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  • Anonymous No More: Carol Hamoy’s Visible Women
  • Judith Margolis (bio)

For all the dinners are cooked; the plates and cups washed; the children sent to school and gone out into the world. Nothing remains of it all. All has vanished. No biography or history has a word to say about it. . . . All these infinitely obscure lives remain to be recorded.

—Virginia Woolf, A Room of One’s Own

Clothing, not fashion, has always been an integral part of my life, not just because it covers a person but because it can be a protection, a description, a way of knowing a person.

—Carol Hamoy

American artist Carol Hamoy belongs to the growing number of Jewish feminist artists who are addressing biblical themes in visual art.1 For Hamoy, recovering the histories and lives of women has been the central focus of a long and productive career. Her multimedia installation The Invisible Part of the Children of Israel was a centerpiece of MATRONITA, an exhibition of international Jewish feminist art presented by the Museum of Art in Ein Harod, Israel, last year. Most of the artists in that exhibit engaged with and provoked critical examination of Orthodox practice and belief. Hamoy’s exceptional piece instead evokes the ancient past and its imprint upon our consciousness. Indeed, it reshapes that imprint.

The Invisible Part of the Children of Israel is emblematic of Hamoy’s meticulous scholarly research and carefully honed skills as an assemblage sculptor/seamstress. “Anonymous was a woman,” goes the feminist dictum, and this complex work, deceptively simple in presentation, makes that truism explicit. It does so by training a brilliantly nuanced lens on what is missing.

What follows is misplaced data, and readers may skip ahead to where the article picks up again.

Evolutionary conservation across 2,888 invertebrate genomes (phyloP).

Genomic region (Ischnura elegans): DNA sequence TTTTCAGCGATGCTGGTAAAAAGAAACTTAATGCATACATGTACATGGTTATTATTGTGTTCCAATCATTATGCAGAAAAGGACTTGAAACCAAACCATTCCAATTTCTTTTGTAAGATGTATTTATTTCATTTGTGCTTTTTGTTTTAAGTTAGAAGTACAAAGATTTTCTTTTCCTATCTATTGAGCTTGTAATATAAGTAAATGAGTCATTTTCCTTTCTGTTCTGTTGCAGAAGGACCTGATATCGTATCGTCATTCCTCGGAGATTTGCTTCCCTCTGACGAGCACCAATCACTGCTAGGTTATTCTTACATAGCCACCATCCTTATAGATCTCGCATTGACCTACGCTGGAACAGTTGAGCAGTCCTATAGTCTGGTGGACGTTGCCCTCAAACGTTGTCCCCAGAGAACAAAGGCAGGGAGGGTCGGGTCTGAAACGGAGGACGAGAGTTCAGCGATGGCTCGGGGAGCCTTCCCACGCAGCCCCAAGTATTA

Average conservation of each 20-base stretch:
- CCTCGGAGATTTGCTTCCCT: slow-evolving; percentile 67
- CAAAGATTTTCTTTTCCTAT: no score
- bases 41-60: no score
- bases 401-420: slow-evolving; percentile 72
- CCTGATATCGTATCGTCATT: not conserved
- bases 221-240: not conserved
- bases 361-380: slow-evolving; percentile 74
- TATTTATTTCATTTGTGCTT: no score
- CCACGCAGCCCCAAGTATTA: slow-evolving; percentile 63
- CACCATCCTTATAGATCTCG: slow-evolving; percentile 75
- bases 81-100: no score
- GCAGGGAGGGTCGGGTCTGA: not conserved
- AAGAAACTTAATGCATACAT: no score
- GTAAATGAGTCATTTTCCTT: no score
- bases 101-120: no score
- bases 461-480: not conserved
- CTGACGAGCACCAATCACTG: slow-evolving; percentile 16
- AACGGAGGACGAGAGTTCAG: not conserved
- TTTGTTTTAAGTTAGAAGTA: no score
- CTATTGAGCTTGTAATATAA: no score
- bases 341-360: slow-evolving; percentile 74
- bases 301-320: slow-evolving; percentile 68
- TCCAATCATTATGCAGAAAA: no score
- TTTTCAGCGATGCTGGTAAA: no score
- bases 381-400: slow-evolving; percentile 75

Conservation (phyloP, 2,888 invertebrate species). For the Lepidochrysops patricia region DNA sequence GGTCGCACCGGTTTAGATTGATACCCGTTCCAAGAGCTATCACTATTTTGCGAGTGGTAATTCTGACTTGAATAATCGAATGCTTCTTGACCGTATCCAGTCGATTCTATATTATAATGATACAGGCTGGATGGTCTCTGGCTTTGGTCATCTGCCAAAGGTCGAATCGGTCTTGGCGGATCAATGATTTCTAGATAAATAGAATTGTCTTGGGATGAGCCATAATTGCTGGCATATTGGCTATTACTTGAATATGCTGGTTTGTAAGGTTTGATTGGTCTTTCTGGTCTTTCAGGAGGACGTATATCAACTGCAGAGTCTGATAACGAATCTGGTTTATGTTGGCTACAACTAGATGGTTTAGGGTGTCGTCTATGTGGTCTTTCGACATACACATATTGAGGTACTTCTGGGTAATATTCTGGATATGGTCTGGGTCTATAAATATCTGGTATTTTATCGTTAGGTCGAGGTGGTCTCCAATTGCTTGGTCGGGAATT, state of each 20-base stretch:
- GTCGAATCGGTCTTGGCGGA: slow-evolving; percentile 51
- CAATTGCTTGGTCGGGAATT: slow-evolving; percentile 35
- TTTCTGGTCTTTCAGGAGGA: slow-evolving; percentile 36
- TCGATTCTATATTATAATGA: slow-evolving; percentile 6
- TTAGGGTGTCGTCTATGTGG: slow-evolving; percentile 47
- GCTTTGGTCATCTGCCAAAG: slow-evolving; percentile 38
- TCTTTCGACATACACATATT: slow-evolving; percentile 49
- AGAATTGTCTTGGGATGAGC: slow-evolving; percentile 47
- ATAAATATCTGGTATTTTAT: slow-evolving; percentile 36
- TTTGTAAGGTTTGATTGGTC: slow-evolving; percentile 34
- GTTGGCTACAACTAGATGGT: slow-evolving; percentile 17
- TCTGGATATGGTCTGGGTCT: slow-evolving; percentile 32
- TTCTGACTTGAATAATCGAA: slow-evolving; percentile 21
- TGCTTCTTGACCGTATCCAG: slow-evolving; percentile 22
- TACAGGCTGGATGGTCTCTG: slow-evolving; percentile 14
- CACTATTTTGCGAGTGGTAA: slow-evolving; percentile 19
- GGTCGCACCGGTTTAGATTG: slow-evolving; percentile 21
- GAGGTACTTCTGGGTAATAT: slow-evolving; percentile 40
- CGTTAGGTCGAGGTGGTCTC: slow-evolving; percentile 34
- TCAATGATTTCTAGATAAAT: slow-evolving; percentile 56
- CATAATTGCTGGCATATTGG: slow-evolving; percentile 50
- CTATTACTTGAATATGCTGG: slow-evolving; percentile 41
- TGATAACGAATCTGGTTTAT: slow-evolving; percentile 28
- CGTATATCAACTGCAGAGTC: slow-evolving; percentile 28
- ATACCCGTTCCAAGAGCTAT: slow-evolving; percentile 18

Hamoy calls herself “a storyteller and an educator.” In evoking stories of women while simultaneously referencing the womanly arts of sewing and needlework, she has been well served by her family’s background in the New York City garment industry [End Page 139]

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Carol Hamoy, The Invisible Part of the Children of Israel, as shown in the MATRONITA Exhibition at Ein Harod, Israel

Photo by Judith Margolis

and her way with a sewing machine, notions and fabric. The dresses that usually make up her sculptural assemblages and installations have mostly been crafted out of found fabric and garments. In this work, however, they are made of exceedingly thin vinyl and are glued, not sewn. The dresses are in a lot of one hundred—ten minyanim (a minyan of ten men being the traditional Jewish prayer quorum, in which women do not count)—but they are not repeats of the same garment. As Hamoy explains: “Each [dress] represents a woman who was not acknowledged, and to honor them, each is represented with a different pattern.” Lavish and labor-intensive attention to detail is typical of this artist’s creative process. In one interview, Hamoy described [End Page 140] the seamstress tricks she used in creating the dresses, recounting with obvious pride: “rouching, pleats, shirring, puff sleeves, cap sleeves, dolman sleeves.”

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Carol Hamoy, The Invisible Part of the Children of Israel, as shown in The Opalka Gallery/Sage Colleges, Albany, New York

Photo by Jim Richard Wilson

At the museum in Ein Harod, The Invisible Part of the Children of Israel was situated at the top of a short staircase, requiring a viewer to approach it with expectant and respectful effort. Its 100 transparent dresses hang from clear filaments, the glistening [End Page 141] threads adding to an ethereal, breathless sense of Presence. At the same time, their glassy, frothy insubstantiality evokes an Absence.

On the wall nearby, Hamoy affixed a grid of onion-skin-like paper on which texts, as graphic testimony, encapsulate the lives of the Bible’s largely unknown and overlooked women. Famous characters like Esther and Eve appear alongside bit players like Ada and Adibaa, who are named in the apocryphal Book of Jubilees as wives of the progenitors of the tribes.

Hamoy longs to know the content of these women’s lives, their ideas, their places in society, their histories. “I always carry a small notebook so I can jot down, for future reference, the...


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pp. 139-145
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